Skip to content

Hockey camp aims to inspire, bring out Indigenous youths' potential

'That’s one of our missions: to expose talent and get them in contact with higher elite leagues or college leagues,' says the non-profit's co-founder

A Kashechewan First Nation member hopes to inspire and empower Indigenous youth through a recently launched hockey camp.

Stephane Friday is the co-founder of the non-profit Hockey Indigenous. Friday co-founded the organization with Abigail Linklater, who's from Taykwa Tagamou Nation.

The organization’s Hockey Indigenous Development Camp later this year will be open to First Nation, Métis and Inuit youth from seven to 15 years old.

The program will boost the youth’s self-esteem, inspire and motivate them, Friday said. Coming from a First Nation community himself, he’s seen a lot of talented Indigenous youth.

“Most of the time, they’re discriminated when they go to tryouts and hockey cups in non-Indigenous communities and non-Indigenous hockey teams. Half the time they’re shy as well,” he said. “I see so much potential … Part of our program is hoping to inspire them so much to the point they get on to high elite teams or at least tryout city hockey leagues.”

The bookings for the camps will open in November.

The camps will take place between three to five days, depending on the community’s needs. The program will be open to First Nation and Inuit communities, Métis settlements and urban centres across Canada.

Participants will be divided into three age groups.

In a typical three-day camp, the first two days will be dedicated to sessions where youth will have comprehensive training on skating and leadership skills.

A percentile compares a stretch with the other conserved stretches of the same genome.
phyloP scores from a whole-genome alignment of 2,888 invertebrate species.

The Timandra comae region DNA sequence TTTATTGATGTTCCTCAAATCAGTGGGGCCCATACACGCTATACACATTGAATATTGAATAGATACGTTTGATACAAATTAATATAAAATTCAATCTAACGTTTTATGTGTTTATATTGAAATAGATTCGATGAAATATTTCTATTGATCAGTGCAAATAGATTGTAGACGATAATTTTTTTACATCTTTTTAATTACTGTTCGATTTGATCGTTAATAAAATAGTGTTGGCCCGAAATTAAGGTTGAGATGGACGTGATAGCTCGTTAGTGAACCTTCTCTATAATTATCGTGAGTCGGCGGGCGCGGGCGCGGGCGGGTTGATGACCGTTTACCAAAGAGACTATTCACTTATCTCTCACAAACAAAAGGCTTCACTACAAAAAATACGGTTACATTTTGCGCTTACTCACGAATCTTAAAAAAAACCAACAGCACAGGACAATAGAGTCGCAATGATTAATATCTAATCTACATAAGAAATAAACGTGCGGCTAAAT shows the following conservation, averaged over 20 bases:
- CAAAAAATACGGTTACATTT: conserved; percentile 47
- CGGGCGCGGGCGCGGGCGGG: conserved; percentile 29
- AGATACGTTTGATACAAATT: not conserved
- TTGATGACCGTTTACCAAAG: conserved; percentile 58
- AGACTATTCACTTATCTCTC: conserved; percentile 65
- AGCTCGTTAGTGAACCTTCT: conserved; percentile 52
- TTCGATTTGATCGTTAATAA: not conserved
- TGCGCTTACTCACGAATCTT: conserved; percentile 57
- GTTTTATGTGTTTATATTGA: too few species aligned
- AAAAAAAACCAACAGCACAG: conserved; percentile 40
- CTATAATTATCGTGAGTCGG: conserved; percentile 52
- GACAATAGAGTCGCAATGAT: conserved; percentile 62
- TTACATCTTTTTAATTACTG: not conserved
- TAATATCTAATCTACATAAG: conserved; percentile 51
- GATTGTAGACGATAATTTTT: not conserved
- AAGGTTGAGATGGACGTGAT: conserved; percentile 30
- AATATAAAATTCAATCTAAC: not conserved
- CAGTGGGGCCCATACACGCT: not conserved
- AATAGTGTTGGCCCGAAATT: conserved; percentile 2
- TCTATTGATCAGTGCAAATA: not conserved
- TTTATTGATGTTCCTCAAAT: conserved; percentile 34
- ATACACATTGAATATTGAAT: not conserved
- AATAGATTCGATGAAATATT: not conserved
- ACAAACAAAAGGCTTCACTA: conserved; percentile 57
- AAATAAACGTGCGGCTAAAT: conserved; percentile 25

On the third day, there will be scrimmages followed by a roundtable discussion and supper.

The organization's ambassadors, who are experienced Indigenous hockey players, will be facilitating the camp. The ambassadors are Owen Headrick, Brooke Stacey, Damien Ketlo and Jana Headrick.

“They’re bringing tons of experience from junior hockey leagues, professional hockey leagues and from university,” Friday said. “Our ambassadors will share their experience, give (the participants) some motivational messages to boost their self-esteem.”

Funding for the camps will be sourced from the communities, Friday said.

“It will be a collaboration process. A band office or house services can collaborate to host these camps,” he said.

Hockey Indigenous Inc. was launched in 2020. Before it became a non-profit, Friday ran it as a social media blog under a different name.

For the past several years, the non-profit has promoted over 200 Indigenous youth across Canada. Thanks to those promotions, some of the players got recruited into higher leagues, Friday said.

“That’s one of our missions: to expose talent and get them in contact with higher elite leagues or college leagues,” he said.

For more information about Hockey Indigenous, click here.

Dariya Baiguzhiyeva

About the Author: Dariya Baiguzhiyeva

Dariya Baiguzhiyeva is a Local Journalism Initiative reporter covering diversity issues for TimminsToday. The LJI is funded by the Government of Canada
Read more

Reader Feedback